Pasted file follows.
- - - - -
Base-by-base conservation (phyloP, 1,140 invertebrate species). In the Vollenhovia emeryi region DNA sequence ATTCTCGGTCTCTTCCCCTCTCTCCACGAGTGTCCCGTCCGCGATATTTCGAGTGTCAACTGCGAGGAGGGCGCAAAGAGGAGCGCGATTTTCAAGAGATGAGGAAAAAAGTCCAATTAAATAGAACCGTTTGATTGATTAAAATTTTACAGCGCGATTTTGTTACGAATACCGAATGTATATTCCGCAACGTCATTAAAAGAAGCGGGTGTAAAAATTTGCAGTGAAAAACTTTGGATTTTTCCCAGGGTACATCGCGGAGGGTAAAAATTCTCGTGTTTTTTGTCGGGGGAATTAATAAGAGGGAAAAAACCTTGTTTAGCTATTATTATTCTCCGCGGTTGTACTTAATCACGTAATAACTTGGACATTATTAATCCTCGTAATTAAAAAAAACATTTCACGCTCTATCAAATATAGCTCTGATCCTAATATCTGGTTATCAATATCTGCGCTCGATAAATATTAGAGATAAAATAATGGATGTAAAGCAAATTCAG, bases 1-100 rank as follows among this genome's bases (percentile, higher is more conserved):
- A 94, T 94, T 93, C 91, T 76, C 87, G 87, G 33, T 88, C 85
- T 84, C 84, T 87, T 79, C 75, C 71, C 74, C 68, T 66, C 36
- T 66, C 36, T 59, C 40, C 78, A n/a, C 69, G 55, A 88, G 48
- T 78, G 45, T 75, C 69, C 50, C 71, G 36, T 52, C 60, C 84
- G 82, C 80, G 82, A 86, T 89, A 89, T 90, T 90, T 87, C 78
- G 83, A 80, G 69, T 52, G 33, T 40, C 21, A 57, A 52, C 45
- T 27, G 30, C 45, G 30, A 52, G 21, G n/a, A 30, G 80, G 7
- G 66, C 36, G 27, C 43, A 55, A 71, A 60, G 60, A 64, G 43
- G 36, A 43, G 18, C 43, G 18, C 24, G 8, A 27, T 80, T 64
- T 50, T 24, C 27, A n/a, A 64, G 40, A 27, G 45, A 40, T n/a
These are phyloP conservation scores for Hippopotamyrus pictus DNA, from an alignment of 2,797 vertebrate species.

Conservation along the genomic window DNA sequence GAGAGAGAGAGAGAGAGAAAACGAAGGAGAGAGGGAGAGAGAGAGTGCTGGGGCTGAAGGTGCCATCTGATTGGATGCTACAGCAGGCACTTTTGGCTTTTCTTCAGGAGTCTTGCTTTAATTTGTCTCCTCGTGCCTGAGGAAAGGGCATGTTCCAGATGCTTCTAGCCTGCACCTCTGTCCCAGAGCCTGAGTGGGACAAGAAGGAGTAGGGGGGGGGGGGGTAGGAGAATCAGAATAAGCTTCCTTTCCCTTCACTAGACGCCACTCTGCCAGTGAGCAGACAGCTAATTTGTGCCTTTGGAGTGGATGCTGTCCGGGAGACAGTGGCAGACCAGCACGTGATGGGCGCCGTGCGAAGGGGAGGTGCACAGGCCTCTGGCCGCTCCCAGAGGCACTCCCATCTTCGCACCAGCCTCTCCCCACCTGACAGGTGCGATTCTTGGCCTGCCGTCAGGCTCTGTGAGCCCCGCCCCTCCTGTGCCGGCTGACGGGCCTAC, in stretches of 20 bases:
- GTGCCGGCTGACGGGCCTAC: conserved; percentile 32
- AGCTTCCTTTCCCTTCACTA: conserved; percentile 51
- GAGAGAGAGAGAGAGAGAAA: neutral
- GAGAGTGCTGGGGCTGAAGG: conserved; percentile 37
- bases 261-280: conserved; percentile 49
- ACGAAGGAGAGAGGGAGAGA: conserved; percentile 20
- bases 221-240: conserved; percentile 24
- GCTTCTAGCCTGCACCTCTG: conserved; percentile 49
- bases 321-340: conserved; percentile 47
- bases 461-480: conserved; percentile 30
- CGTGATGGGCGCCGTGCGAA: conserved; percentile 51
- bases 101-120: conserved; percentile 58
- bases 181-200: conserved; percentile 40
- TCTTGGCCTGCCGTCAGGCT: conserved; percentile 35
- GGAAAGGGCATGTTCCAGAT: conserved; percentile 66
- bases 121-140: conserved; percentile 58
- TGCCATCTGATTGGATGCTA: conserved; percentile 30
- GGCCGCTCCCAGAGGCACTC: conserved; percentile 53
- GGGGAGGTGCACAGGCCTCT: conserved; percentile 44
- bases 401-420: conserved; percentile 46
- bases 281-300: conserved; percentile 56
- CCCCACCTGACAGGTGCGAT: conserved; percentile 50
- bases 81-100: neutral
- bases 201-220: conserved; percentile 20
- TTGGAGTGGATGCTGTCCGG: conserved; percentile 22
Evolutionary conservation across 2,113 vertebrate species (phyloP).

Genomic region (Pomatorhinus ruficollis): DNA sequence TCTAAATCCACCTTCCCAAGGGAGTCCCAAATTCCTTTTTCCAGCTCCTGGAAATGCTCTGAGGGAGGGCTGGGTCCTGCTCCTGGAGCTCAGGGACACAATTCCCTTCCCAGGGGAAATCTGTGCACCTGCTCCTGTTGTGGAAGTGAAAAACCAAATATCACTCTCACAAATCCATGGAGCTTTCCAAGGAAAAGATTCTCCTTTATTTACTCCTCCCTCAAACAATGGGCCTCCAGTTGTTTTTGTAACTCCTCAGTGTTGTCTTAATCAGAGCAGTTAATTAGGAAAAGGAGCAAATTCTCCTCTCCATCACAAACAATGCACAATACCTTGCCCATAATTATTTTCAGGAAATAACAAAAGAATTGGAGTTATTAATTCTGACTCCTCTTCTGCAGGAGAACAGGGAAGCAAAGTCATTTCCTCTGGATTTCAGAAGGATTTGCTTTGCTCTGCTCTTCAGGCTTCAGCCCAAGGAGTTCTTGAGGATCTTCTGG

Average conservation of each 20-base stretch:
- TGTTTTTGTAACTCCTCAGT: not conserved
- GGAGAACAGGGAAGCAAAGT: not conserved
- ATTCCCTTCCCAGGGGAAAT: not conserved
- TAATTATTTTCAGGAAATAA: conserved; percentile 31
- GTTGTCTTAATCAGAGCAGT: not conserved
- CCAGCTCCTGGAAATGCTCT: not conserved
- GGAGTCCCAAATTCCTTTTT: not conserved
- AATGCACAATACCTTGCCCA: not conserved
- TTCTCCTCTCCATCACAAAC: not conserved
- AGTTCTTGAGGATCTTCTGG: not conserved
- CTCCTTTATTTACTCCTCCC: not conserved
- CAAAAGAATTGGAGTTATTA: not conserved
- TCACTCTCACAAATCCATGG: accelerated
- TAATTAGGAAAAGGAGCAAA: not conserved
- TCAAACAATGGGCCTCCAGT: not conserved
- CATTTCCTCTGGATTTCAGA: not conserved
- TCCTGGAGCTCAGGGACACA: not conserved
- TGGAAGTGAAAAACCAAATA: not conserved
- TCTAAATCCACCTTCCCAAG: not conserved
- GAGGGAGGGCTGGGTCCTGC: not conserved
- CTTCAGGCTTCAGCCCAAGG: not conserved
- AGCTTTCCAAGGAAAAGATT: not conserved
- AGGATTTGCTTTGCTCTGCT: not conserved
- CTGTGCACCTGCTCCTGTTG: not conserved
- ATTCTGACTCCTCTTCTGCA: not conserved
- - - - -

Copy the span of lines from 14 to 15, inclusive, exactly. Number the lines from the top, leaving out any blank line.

- GTGCCGGCTGACGGGCCTAC: conserved; percentile 32
- AGCTTCCTTTCCCTTCACTA: conserved; percentile 51